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Nearly 43 percent of single black men said they’re looking for a long-term partner that can eventually lead to marriage. That’s according to a new poll of nearly 1,100 African-Americans out today from NPR, the Robert Wood Johnson Foundation and the Harvard School of Public Health.

The survey asked questions about a wide range of topics, including communities, finance and dating. Respondents between 18 and 49 years old who were divorced, widowed or never married were asked whether they were currently seeking a long-term romantic commitment. Roughly half of the men said yes; just a quarter of the women said the same.



Oddly enough the results of the NPR survey are consistent with other recent surveys that find men (of all colors) desire committed relationships while women appear to be ambivalent. Dating site Match.com published the results of a survey on singles that found men were just as eager to marry, if not moreso than women. Similarly, a 2012 survey by The Washington Post and the Kaiser Foundation found that many black women have concluded “happiness does not require a mate.”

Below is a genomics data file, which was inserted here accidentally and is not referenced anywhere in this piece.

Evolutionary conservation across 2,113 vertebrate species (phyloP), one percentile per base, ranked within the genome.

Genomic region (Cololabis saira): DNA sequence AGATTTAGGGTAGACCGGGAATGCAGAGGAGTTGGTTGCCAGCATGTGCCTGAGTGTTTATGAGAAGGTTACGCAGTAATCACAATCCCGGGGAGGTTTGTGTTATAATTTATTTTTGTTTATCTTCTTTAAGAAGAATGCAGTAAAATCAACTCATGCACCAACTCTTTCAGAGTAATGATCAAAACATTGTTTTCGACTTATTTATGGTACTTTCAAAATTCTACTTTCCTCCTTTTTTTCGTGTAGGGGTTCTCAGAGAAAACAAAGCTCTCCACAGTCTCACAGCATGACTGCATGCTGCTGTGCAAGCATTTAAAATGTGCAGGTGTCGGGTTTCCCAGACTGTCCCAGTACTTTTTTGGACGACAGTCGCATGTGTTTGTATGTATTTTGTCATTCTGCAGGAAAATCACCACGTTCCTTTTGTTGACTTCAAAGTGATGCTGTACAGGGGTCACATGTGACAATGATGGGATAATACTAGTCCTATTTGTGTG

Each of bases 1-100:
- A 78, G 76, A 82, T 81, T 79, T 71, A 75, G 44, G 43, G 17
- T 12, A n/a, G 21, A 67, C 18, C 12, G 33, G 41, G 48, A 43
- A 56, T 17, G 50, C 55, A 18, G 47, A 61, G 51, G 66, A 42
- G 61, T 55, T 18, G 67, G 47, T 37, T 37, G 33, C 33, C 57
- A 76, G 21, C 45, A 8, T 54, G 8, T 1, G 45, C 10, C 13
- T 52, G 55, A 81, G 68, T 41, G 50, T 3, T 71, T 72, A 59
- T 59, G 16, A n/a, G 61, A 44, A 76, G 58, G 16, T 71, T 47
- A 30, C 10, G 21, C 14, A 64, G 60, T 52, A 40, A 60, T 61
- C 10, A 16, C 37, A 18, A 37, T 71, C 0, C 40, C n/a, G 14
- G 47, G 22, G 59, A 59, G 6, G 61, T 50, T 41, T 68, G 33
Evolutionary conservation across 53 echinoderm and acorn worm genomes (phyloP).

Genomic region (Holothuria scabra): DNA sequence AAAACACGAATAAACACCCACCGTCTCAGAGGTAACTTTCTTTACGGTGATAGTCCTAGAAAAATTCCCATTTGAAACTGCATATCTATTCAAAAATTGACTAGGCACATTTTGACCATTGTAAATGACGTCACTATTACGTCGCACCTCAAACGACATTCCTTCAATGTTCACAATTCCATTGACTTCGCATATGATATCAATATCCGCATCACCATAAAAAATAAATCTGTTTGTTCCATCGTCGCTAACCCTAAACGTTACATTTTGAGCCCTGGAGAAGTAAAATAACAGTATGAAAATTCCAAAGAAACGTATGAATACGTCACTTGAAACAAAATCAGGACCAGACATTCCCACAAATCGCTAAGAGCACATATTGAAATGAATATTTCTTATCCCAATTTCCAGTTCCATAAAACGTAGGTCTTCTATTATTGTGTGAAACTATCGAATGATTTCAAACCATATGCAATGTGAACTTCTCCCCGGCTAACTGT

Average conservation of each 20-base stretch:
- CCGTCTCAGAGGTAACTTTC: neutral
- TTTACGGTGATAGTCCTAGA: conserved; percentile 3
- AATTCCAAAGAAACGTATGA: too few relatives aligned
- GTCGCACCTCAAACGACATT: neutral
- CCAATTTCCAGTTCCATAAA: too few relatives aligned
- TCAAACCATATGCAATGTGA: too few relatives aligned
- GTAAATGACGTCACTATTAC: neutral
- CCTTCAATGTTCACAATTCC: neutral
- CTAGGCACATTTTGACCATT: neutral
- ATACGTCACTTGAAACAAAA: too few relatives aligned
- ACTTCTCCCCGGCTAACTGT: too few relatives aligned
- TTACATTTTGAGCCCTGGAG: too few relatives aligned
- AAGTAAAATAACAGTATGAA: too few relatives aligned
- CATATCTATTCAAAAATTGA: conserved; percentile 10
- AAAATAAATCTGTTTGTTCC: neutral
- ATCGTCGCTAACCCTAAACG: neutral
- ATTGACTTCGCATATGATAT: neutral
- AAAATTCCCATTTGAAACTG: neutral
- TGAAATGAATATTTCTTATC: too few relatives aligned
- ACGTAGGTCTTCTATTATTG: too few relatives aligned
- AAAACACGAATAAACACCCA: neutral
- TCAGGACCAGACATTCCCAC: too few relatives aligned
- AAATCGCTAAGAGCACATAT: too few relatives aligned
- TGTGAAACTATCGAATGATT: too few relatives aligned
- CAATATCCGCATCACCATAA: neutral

So what gives why are women opting out of long term relationships?

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